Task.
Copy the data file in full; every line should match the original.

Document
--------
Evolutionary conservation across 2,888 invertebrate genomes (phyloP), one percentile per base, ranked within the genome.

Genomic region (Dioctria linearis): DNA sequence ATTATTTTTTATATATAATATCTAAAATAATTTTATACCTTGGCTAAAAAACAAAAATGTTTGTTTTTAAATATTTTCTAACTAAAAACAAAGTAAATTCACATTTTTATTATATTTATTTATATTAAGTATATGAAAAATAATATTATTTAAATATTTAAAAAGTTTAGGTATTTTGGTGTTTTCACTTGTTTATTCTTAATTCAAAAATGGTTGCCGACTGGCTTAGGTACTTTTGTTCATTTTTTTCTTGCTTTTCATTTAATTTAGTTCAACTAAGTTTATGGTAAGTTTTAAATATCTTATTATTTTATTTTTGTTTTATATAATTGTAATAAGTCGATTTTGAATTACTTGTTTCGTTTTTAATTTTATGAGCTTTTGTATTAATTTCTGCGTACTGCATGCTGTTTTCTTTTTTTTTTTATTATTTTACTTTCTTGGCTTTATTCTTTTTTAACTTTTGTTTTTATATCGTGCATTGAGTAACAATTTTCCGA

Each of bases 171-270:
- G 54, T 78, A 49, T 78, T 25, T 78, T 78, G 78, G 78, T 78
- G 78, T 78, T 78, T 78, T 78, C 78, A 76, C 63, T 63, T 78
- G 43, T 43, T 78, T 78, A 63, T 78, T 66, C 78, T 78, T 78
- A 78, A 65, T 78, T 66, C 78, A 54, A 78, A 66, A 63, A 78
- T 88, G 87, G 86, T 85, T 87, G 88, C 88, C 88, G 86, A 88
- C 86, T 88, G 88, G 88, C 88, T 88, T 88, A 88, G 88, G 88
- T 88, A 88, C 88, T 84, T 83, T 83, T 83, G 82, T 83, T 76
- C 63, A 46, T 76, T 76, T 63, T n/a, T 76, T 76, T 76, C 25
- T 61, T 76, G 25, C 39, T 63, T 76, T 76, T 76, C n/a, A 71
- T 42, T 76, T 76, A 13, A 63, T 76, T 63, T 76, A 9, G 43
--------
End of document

Evolutionary conservation across 2,888 invertebrate genomes (phyloP), one percentile per base, ranked within the genome.

Genomic region (Dioctria linearis): DNA sequence ATTATTTTTTATATATAATATCTAAAATAATTTTATACCTTGGCTAAAAAACAAAAATGTTTGTTTTTAAATATTTTCTAACTAAAAACAAAGTAAATTCACATTTTTATTATATTTATTTATATTAAGTATATGAAAAATAATATTATTTAAATATTTAAAAAGTTTAGGTATTTTGGTGTTTTCACTTGTTTATTCTTAATTCAAAAATGGTTGCCGACTGGCTTAGGTACTTTTGTTCATTTTTTTCTTGCTTTTCATTTAATTTAGTTCAACTAAGTTTATGGTAAGTTTTAAATATCTTATTATTTTATTTTTGTTTTATATAATTGTAATAAGTCGATTTTGAATTACTTGTTTCGTTTTTAATTTTATGAGCTTTTGTATTAATTTCTGCGTACTGCATGCTGTTTTCTTTTTTTTTTTATTATTTTACTTTCTTGGCTTTATTCTTTTTTAACTTTTGTTTTTATATCGTGCATTGAGTAACAATTTTCCGA

Each of bases 171-270:
- G 54, T 78, A 49, T 78, T 25, T 78, T 78, G 78, G 78, T 78
- G 78, T 78, T 78, T 78, T 78, C 78, A 76, C 63, T 63, T 78
- G 43, T 43, T 78, T 78, A 63, T 78, T 66, C 78, T 78, T 78
- A 78, A 65, T 78, T 66, C 78, A 54, A 78, A 66, A 63, A 78
- T 88, G 87, G 86, T 85, T 87, G 88, C 88, C 88, G 86, A 88
- C 86, T 88, G 88, G 88, C 88, T 88, T 88, A 88, G 88, G 88
- T 88, A 88, C 88, T 84, T 83, T 83, T 83, G 82, T 83, T 76
- C 63, A 46, T 76, T 76, T 63, T n/a, T 76, T 76, T 76, C 25
- T 61, T 76, G 25, C 39, T 63, T 76, T 76, T 76, C n/a, A 71
- T 42, T 76, T 76, A 13, A 63, T 76, T 63, T 76, A 9, G 43